Punch, or the London Charivari, Vol. 146, June 3, 1914
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Punch, or the London Charivari, Vol. 146, June 3, 1914

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The Project Gutenberg EBook of Punch, or the London Charivari, Vol. 146,June 3, 1914, by VariousThis eBook is for the use of anyone anywhere at no cost and withalmost no restrictions whatsoever. You may copy it, give it away orre-use it under the terms of the Project Gutenberg License includedwith this eBook or online at www.gutenberg.orgTitle: Punch, or the London Charivari, Vol. 146, June 3, 1914Author: VariousRelease Date: June 2, 2008 [EBook #25676]Language: English*** START OF THIS PROJECT GUTENBERG EBOOK PUNCH ***Produced by Neville Allen, Malcolm Farmer and the OnlineDistributed Proofreading Team at http://www.pgdp.netPUNCH,OR THE LONDON CHARIVARI.VOL. 146JUNE 3rd 1914CHARIVARIA."When the King and Queen visit Nottinghamshire as the guests of the Duke and Duchess of Portland at Welbeck, threerepresentative colliery owners and four working miners will," we read, "be presented to their Majesties at Forest Town."A most embarrassing gift, we should say, and one which cannot, without hurting susceptibilities, be passed on to theZoological Society.Are the French, we wonder, losing that valuable quality of tact for which they have so long enjoyed a reputation? Amongstthe Ministers introduced at Paris to King Christian of Denmark, who enjoys his designation of "The tall King," was M.Maginol, who is an inch taller than His Majesty. He should surely have been told to stay at home.In the Bow County Court, last week, a woman litigant carried with her, ...

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Published 08 December 2010
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The Project Gutenberg EBook of Punch, or theLondon Charivari, Vol. 146,June 3, 1914, by VariousThis eBook is for the use of anyone anywhere at nocost and withalmost no restrictions whatsoever. You may copy it,give it away orre-use it under the terms of the Project GutenbergLicense includedwith this eBook or online at www.gutenberg.orgTitle: Punch, or the London Charivari, Vol. 146, June3, 1914Author: VariousRelease Date: June 2, 2008 [EBook #25676]Language: English*** START OF THIS PROJECT GUTENBERG EBOOKPUNCH ***Produced by Neville Allen, Malcolm Farmer and theOnlineDistributed Proofreading Team at http://www.pgdp.net
Distributed Proofreading Team at http://www.pgdp.netPUNCH,OR THE LONDONCHARIVARI.VOL. 146JUNE 3rd 1914CHARIVARIA."When the King and Queen visit Nottinghamshire asthe guests of the Duke and Duchess of Portland atWelbeck, three representative colliery owners and fourworking miners will," we read, "be presented to theirMajesties at Forest Town." A most embarrassing gift,we should say, and one which cannot, without hurtingsusceptibilities, be passed on to the ZoologicalSociety.
Are the French, we wonder, losing that valuable qualityof tact for which they have so long enjoyed areputation? Amongst the Ministers introduced at Paristo King Christian of Denmark, who enjoys hisdesignation of "The tall King," was M. Maginol, who isan inch taller than His Majesty. He should surely havebeen told to stay at home.In the Bow County Court, last week, a woman litigantcarried with her, for luck, an ornamental horse-shoe,measuring at least a foot in length, and won her case.Magistrates trust that this idea, pretty as it is, may notspread to Suffragettes of acknowledged markmanship.Extract from an account in The Daily Chronicle of theSilver King disturbance:—"The officers held her down,and, with the ready aid of members of the audience,managed to keep her fairly quiet, though she bit thosewho tried to hold their hands over her mouth. A stagehand was sent for ..." If we are left to assume that shedid not like the taste of that, we regard it as an insultto a deserving profession."Do people read as much as they used to?" is aquestion which is often asked nowadays. There aresigns that they are, anyhow, getting more particular asto what they read. Even the House of Commons isbecoming fastidious. It refused, the other day, to readthe Weekly Rest Day Bill a second time, and the ThirdReading of the Home Rule Bill was regarded as awaste of time and intelligence.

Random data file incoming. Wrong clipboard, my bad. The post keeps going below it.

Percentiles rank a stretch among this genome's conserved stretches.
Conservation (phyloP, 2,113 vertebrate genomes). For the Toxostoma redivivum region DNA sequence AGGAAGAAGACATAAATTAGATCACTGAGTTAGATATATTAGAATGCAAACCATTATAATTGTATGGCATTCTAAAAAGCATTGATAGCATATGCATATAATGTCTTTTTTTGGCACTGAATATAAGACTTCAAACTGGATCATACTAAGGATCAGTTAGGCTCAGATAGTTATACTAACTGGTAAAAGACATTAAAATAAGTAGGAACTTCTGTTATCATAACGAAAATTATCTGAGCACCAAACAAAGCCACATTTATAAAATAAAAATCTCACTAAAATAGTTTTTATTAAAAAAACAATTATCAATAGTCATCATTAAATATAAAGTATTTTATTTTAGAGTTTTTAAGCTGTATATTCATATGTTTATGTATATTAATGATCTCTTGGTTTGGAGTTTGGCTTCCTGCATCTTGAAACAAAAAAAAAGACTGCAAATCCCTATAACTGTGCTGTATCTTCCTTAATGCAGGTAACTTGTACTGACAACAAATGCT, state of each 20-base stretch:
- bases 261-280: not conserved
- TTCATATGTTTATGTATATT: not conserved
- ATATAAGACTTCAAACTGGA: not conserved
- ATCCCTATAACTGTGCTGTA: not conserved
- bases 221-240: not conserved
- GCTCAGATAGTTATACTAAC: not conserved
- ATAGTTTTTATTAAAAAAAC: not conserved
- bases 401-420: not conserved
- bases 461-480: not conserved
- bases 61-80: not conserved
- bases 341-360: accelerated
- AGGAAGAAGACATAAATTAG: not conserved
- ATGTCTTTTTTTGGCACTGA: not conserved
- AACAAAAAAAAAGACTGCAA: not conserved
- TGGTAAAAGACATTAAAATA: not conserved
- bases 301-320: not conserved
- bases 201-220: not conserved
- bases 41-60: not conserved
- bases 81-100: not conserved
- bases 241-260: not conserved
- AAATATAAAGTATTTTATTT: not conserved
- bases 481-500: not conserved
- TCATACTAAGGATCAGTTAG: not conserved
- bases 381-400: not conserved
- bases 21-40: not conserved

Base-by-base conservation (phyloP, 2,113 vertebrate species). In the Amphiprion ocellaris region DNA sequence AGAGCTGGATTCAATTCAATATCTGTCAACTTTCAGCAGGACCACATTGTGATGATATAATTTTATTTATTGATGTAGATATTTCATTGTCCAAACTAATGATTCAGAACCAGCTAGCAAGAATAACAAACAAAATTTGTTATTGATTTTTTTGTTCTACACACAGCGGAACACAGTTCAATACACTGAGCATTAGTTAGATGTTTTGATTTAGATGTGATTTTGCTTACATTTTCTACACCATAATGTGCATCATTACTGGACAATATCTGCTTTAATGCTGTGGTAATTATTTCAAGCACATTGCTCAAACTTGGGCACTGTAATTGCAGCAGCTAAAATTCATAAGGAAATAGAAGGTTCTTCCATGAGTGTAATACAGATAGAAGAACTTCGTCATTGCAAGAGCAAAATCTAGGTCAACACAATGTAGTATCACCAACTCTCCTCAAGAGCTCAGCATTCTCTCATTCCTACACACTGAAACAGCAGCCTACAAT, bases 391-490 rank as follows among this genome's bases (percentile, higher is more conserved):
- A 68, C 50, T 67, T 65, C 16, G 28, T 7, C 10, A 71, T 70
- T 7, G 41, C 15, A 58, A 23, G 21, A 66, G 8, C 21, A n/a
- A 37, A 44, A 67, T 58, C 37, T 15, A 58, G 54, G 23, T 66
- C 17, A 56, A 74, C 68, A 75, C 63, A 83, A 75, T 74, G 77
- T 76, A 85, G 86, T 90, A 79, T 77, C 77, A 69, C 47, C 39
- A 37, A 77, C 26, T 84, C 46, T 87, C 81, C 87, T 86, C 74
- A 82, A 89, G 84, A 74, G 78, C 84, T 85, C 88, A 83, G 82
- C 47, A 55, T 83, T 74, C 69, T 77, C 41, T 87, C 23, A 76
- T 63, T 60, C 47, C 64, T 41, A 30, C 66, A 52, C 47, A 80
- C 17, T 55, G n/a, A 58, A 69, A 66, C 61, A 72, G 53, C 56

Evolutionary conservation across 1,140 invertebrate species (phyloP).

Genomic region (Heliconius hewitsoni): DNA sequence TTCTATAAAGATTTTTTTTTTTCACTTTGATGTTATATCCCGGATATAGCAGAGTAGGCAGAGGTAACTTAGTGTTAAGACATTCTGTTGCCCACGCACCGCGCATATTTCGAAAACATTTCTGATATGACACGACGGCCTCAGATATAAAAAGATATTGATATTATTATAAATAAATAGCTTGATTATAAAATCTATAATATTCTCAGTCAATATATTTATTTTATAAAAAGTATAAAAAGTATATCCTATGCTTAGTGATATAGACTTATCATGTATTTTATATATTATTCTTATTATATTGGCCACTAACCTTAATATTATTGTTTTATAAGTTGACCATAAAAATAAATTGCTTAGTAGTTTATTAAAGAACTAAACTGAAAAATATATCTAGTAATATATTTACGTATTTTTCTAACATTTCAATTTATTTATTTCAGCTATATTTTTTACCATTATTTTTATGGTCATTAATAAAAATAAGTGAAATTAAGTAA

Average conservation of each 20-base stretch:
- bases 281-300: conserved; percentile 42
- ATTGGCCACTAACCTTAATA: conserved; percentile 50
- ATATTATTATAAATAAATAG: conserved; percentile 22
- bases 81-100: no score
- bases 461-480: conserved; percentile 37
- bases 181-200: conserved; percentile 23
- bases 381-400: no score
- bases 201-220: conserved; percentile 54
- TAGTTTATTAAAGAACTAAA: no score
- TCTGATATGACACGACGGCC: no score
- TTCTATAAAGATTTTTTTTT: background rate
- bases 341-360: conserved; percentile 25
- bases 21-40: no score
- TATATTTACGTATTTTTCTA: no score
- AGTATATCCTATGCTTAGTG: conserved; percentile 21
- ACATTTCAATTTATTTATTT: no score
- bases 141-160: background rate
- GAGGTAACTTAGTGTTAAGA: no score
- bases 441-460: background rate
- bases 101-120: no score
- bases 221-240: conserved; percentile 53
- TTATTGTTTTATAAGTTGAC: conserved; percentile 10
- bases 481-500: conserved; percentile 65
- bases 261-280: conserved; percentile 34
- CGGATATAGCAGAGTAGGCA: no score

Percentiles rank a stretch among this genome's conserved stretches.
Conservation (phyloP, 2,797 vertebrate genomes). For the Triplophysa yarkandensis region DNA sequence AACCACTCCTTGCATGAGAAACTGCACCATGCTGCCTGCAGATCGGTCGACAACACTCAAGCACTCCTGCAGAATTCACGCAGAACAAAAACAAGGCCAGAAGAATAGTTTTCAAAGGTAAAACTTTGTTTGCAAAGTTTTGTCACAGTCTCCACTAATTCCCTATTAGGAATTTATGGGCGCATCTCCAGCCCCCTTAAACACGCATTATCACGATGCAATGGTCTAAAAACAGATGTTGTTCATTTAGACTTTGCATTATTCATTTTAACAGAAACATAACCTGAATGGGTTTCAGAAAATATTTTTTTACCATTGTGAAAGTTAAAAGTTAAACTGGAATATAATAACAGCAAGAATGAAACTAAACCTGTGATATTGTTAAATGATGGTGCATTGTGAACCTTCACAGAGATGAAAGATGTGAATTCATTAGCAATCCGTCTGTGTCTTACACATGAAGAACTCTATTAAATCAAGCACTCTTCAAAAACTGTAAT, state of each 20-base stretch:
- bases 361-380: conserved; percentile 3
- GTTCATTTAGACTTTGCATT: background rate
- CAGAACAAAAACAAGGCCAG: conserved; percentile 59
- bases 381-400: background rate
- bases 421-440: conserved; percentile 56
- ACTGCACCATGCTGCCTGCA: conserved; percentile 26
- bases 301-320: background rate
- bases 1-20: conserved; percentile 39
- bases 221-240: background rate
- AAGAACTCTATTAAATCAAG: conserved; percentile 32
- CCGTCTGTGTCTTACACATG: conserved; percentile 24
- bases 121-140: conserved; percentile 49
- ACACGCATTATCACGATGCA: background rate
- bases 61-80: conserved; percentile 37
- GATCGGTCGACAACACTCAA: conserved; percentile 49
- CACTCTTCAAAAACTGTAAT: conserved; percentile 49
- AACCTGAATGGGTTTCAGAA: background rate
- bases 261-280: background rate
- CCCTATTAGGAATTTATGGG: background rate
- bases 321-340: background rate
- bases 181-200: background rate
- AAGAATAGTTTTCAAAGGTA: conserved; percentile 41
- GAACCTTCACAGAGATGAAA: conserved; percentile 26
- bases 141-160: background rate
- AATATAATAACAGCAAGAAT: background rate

The superstitions of great men are always interesting,and we hear that, after his experience at Ipswich andon the Stock Exchange, Mr. Lloyd George is nowfirmly convinced that it is unlucky for him to haveanything to do with anyone whose name ends in "oni."Professor Metchnikoff, the great authority on theprevention of senile decay, will shortly celebrate hisseventieth birthday, and a project is on foot tocongratulate him on his good fortune in living so long.The Central Telephone Exchange is now prepared towake up subscribers at any hour for threepence a call,and it is forming an "Early Risers' List." So manypersons are anxious to take a rise out of theTelephone Service that the success of the innovationis assured.By crossing the Channel in a biplane, the PrincessLoewenstein-Wertheim has earned the right to beaddressed as "Your Altitude."We see from an advertisement that we now have inour midst an "Institute of Hand Development." Thisshould prove most useful to parents who owntroublesome children. No doubt after a short course ofinstruction the spanking power of the hand may bedoubled.